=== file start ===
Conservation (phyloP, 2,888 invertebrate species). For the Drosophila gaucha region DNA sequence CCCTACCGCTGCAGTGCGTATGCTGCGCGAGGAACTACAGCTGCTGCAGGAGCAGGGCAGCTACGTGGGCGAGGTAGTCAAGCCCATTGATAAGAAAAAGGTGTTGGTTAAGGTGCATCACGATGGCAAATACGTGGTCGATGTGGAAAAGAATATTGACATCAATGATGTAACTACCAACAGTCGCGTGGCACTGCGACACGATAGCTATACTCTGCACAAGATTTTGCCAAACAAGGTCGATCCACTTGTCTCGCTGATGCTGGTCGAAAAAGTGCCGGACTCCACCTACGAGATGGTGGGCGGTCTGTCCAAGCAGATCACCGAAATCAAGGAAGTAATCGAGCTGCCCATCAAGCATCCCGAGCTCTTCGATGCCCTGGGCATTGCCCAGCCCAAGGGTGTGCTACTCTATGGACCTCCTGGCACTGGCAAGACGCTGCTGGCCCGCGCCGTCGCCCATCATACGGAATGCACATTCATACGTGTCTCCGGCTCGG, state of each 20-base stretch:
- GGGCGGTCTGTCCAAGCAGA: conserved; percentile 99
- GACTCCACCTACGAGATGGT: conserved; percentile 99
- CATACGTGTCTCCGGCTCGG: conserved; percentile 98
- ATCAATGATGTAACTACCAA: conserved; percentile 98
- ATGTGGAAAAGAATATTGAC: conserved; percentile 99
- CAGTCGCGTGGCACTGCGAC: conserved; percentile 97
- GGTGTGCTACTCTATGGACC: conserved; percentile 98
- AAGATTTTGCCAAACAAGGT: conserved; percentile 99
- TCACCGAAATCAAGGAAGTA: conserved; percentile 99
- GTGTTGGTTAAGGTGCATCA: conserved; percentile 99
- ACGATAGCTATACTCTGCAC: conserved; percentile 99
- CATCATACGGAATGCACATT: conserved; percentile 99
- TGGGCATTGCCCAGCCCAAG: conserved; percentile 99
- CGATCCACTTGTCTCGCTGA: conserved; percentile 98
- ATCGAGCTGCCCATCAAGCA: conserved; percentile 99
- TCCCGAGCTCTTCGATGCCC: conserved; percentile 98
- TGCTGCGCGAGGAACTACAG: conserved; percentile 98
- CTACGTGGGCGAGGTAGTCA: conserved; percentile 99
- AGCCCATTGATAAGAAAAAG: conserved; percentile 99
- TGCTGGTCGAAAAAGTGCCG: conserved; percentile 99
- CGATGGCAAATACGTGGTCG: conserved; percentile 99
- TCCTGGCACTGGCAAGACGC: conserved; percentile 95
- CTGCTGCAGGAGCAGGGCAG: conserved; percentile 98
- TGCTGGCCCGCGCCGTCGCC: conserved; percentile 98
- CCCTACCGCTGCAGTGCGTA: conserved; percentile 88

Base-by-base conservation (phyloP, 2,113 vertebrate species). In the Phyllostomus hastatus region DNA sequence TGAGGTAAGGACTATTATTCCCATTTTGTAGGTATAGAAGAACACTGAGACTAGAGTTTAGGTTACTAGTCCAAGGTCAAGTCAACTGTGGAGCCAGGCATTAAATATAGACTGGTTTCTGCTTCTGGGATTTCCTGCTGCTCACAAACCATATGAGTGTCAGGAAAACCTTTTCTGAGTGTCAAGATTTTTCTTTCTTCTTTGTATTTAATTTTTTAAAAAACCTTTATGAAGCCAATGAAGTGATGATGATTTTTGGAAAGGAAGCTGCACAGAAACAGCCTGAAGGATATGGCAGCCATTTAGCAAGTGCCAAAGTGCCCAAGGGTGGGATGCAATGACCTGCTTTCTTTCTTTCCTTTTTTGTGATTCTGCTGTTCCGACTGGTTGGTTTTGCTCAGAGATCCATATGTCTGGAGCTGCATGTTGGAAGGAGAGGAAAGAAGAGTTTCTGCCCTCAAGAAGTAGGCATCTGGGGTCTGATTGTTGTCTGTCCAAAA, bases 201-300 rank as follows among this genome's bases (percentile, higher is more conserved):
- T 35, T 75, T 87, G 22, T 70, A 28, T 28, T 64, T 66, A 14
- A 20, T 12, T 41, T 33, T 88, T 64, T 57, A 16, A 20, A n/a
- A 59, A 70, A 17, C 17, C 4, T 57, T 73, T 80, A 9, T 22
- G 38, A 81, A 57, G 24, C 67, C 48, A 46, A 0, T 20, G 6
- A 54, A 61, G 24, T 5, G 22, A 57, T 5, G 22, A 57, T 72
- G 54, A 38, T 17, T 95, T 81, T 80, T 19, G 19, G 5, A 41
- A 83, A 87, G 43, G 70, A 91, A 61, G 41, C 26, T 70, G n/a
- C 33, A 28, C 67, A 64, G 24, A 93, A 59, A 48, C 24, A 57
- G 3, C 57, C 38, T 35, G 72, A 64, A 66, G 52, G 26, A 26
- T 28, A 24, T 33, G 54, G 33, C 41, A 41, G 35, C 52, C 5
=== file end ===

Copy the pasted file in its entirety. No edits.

Conservation (phyloP, 2,888 invertebrate species). For the Drosophila gaucha region DNA sequence CCCTACCGCTGCAGTGCGTATGCTGCGCGAGGAACTACAGCTGCTGCAGGAGCAGGGCAGCTACGTGGGCGAGGTAGTCAAGCCCATTGATAAGAAAAAGGTGTTGGTTAAGGTGCATCACGATGGCAAATACGTGGTCGATGTGGAAAAGAATATTGACATCAATGATGTAACTACCAACAGTCGCGTGGCACTGCGACACGATAGCTATACTCTGCACAAGATTTTGCCAAACAAGGTCGATCCACTTGTCTCGCTGATGCTGGTCGAAAAAGTGCCGGACTCCACCTACGAGATGGTGGGCGGTCTGTCCAAGCAGATCACCGAAATCAAGGAAGTAATCGAGCTGCCCATCAAGCATCCCGAGCTCTTCGATGCCCTGGGCATTGCCCAGCCCAAGGGTGTGCTACTCTATGGACCTCCTGGCACTGGCAAGACGCTGCTGGCCCGCGCCGTCGCCCATCATACGGAATGCACATTCATACGTGTCTCCGGCTCGG, state of each 20-base stretch:
- GGGCGGTCTGTCCAAGCAGA: conserved; percentile 99
- GACTCCACCTACGAGATGGT: conserved; percentile 99
- CATACGTGTCTCCGGCTCGG: conserved; percentile 98
- ATCAATGATGTAACTACCAA: conserved; percentile 98
- ATGTGGAAAAGAATATTGAC: conserved; percentile 99
- CAGTCGCGTGGCACTGCGAC: conserved; percentile 97
- GGTGTGCTACTCTATGGACC: conserved; percentile 98
- AAGATTTTGCCAAACAAGGT: conserved; percentile 99
- TCACCGAAATCAAGGAAGTA: conserved; percentile 99
- GTGTTGGTTAAGGTGCATCA: conserved; percentile 99
- ACGATAGCTATACTCTGCAC: conserved; percentile 99
- CATCATACGGAATGCACATT: conserved; percentile 99
- TGGGCATTGCCCAGCCCAAG: conserved; percentile 99
- CGATCCACTTGTCTCGCTGA: conserved; percentile 98
- ATCGAGCTGCCCATCAAGCA: conserved; percentile 99
- TCCCGAGCTCTTCGATGCCC: conserved; percentile 98
- TGCTGCGCGAGGAACTACAG: conserved; percentile 98
- CTACGTGGGCGAGGTAGTCA: conserved; percentile 99
- AGCCCATTGATAAGAAAAAG: conserved; percentile 99
- TGCTGGTCGAAAAAGTGCCG: conserved; percentile 99
- CGATGGCAAATACGTGGTCG: conserved; percentile 99
- TCCTGGCACTGGCAAGACGC: conserved; percentile 95
- CTGCTGCAGGAGCAGGGCAG: conserved; percentile 98
- TGCTGGCCCGCGCCGTCGCC: conserved; percentile 98
- CCCTACCGCTGCAGTGCGTA: conserved; percentile 88

Base-by-base conservation (phyloP, 2,113 vertebrate species). In the Phyllostomus hastatus region DNA sequence TGAGGTAAGGACTATTATTCCCATTTTGTAGGTATAGAAGAACACTGAGACTAGAGTTTAGGTTACTAGTCCAAGGTCAAGTCAACTGTGGAGCCAGGCATTAAATATAGACTGGTTTCTGCTTCTGGGATTTCCTGCTGCTCACAAACCATATGAGTGTCAGGAAAACCTTTTCTGAGTGTCAAGATTTTTCTTTCTTCTTTGTATTTAATTTTTTAAAAAACCTTTATGAAGCCAATGAAGTGATGATGATTTTTGGAAAGGAAGCTGCACAGAAACAGCCTGAAGGATATGGCAGCCATTTAGCAAGTGCCAAAGTGCCCAAGGGTGGGATGCAATGACCTGCTTTCTTTCTTTCCTTTTTTGTGATTCTGCTGTTCCGACTGGTTGGTTTTGCTCAGAGATCCATATGTCTGGAGCTGCATGTTGGAAGGAGAGGAAAGAAGAGTTTCTGCCCTCAAGAAGTAGGCATCTGGGGTCTGATTGTTGTCTGTCCAAAA, bases 201-300 rank as follows among this genome's bases (percentile, higher is more conserved):
- T 35, T 75, T 87, G 22, T 70, A 28, T 28, T 64, T 66, A 14
- A 20, T 12, T 41, T 33, T 88, T 64, T 57, A 16, A 20, A n/a
- A 59, A 70, A 17, C 17, C 4, T 57, T 73, T 80, A 9, T 22
- G 38, A 81, A 57, G 24, C 67, C 48, A 46, A 0, T 20, G 6
- A 54, A 61, G 24, T 5, G 22, A 57, T 5, G 22, A 57, T 72
- G 54, A 38, T 17, T 95, T 81, T 80, T 19, G 19, G 5, A 41
- A 83, A 87, G 43, G 70, A 91, A 61, G 41, C 26, T 70, G n/a
- C 33, A 28, C 67, A 64, G 24, A 93, A 59, A 48, C 24, A 57
- G 3, C 57, C 38, T 35, G 72, A 64, A 66, G 52, G 26, A 26
- T 28, A 24, T 33, G 54, G 33, C 41, A 41, G 35, C 52, C 5